Protesters arrested for the second week in a row near SC State House. Here’s why

May 21–COLUMBIA, S.C. — For a second week, protestors were arrested in downtown Columbia on Monday after they blocked a busy intersection, demanding an end to poverty and low wages.

The protest, which started Monday at the African-American memorial outside of the S.C. State House, is part of a revival of the Poor People’s Campaign movement, which has spurred nonviolent protests nationwide.

The movement — originally started 50 years ago by the Rev. Martin Luther King Jr. — is being led by clergy and activists demanding an end to racial inequality, war and poverty, while urging voters to cast ballots in this year’s elections.

Monday, the Columbia Police Department arrested about 18 men and women for unlawfully blocking the intersection of Main and Lady streets, down the street from the State House.

Unlike last Monday — when 16 protestors were arrested for blocking part of Sumter Street — Monday’s protest drew dozens of downtown workers and visitors to stop on the sidewalk and take photos.

Among those arrested Monday was artist Cathryn Davis Zommer, who called the protest “the most important movement of my life.”

“It’s based in the sacred and the creative, and it’s about justice,” the Charleston resident said. “We are claiming a moral revival here.”

Zommer was arrested for the first time last Monday but told reporters she was ready to be arrested, again.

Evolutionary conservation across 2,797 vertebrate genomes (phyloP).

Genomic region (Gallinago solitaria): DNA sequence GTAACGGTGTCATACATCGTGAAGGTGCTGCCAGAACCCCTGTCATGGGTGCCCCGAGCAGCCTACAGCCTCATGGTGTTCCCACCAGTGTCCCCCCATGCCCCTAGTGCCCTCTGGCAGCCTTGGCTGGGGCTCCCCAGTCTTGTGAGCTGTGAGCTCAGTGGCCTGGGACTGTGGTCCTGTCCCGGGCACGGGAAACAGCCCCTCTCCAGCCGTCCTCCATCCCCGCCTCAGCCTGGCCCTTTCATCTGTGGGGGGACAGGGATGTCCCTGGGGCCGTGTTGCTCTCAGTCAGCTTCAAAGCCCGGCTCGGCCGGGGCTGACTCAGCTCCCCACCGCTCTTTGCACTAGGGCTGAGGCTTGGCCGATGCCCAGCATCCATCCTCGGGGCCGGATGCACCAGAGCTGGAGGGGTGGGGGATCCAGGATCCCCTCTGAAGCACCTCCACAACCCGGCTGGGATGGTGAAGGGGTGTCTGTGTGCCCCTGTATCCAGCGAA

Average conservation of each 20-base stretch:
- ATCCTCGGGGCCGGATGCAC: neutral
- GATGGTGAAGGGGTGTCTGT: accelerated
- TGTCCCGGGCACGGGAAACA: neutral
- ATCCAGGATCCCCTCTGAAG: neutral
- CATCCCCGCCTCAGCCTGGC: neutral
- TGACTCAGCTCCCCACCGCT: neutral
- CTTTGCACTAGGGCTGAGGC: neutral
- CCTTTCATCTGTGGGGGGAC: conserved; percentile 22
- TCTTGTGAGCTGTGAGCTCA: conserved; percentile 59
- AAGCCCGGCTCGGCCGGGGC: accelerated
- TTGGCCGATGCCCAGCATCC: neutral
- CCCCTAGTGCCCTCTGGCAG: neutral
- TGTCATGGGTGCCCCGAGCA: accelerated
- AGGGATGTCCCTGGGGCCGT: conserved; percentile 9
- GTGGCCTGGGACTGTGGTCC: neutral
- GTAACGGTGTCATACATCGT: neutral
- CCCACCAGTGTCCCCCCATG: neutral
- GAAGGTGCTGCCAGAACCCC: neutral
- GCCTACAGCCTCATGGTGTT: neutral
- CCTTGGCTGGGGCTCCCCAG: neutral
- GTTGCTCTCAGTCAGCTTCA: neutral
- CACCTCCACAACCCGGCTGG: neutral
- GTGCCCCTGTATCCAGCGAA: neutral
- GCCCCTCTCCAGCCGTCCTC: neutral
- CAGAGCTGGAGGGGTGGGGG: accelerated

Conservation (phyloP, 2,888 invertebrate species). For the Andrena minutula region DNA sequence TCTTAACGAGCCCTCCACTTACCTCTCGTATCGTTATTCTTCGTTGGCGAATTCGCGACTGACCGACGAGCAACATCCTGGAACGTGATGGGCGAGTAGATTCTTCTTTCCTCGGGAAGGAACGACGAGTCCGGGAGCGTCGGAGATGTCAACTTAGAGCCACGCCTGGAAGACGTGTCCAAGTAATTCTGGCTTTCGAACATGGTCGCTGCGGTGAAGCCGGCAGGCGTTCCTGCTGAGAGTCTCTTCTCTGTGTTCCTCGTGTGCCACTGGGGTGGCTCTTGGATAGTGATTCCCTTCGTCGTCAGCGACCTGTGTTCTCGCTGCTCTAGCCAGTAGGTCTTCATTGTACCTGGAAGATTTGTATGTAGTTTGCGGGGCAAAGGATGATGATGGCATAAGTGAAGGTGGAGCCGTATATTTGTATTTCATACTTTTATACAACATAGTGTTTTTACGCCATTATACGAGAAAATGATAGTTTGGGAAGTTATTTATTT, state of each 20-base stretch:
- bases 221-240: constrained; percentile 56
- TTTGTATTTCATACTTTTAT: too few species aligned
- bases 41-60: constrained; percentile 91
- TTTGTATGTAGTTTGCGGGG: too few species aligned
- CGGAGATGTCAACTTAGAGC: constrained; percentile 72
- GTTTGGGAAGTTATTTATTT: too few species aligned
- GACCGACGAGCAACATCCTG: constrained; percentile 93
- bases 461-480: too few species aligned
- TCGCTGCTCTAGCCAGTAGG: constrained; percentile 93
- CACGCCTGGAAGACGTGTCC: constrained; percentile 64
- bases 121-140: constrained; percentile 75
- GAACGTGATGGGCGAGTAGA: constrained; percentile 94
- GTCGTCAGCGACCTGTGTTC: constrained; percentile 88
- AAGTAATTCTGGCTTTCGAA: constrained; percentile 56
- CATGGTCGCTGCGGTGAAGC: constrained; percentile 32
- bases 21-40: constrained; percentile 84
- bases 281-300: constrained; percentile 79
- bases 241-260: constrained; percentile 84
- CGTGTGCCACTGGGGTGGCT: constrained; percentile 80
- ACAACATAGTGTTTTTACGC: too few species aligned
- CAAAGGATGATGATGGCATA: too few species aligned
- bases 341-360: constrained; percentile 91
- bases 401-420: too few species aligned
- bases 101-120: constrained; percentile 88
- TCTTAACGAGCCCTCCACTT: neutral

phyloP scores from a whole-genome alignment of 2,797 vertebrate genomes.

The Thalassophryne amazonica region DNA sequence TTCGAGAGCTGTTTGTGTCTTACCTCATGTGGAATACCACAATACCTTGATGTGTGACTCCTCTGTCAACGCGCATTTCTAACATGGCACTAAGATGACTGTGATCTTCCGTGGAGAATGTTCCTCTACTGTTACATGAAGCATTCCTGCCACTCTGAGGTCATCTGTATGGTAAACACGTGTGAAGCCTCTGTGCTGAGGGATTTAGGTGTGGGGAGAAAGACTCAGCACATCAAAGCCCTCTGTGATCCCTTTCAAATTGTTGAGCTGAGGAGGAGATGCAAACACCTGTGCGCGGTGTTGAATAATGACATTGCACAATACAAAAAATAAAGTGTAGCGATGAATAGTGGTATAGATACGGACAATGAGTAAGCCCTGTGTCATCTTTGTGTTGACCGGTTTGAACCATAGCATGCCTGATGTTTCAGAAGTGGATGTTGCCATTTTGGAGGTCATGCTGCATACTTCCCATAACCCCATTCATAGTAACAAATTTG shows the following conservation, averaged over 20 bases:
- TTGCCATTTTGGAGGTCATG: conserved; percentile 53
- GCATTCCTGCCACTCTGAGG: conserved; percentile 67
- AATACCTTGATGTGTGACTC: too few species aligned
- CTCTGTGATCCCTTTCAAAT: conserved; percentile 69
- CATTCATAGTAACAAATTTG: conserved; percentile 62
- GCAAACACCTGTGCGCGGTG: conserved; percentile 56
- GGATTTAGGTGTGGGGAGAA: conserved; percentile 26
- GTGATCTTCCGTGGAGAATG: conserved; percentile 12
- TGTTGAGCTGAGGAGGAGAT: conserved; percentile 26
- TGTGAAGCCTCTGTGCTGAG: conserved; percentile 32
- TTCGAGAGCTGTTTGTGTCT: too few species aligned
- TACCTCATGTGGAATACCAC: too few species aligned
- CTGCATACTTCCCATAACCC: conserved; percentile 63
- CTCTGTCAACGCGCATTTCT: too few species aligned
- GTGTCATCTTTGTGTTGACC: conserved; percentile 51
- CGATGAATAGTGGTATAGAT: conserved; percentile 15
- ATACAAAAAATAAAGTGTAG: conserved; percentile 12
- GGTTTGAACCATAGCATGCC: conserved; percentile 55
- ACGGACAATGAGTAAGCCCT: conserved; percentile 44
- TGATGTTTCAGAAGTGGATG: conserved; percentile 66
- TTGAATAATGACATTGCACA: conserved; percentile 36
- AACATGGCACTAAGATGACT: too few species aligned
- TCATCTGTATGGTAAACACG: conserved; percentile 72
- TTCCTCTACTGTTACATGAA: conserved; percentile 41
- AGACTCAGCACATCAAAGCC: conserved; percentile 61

“I am a white woman of privilege, and it is my responsibility to proactively make bold statements for justice,” she said. “It’s different for everyone.”

S.C. activists say they will gather at the State House each Monday — next week Tuesday because of Monday’s Memorial Day holiday — until June 23. Then, thousands are expected to rally in Washington, D.C.

For Columbia pastor Chuck Rhodes, Monday’s protest sparked memories of the civil rights movement.

“My commitment to human justice for the past 55 years remains,” said Rhodes, who was among those arrested Monday. “It’s not just about race but poverty, LGBT (lesbian, gay, bisexual and transgender) issues (and) health care. I believe we have to take a stand and say, ‘No, this is wrong.’ ”

As a theologian, Rhodes said his involvement Monday had a greater purpose.

“If I want to do the work that Jesus calls us to do, I’ve got to be here and do this.”

This article provided by NewsEdge.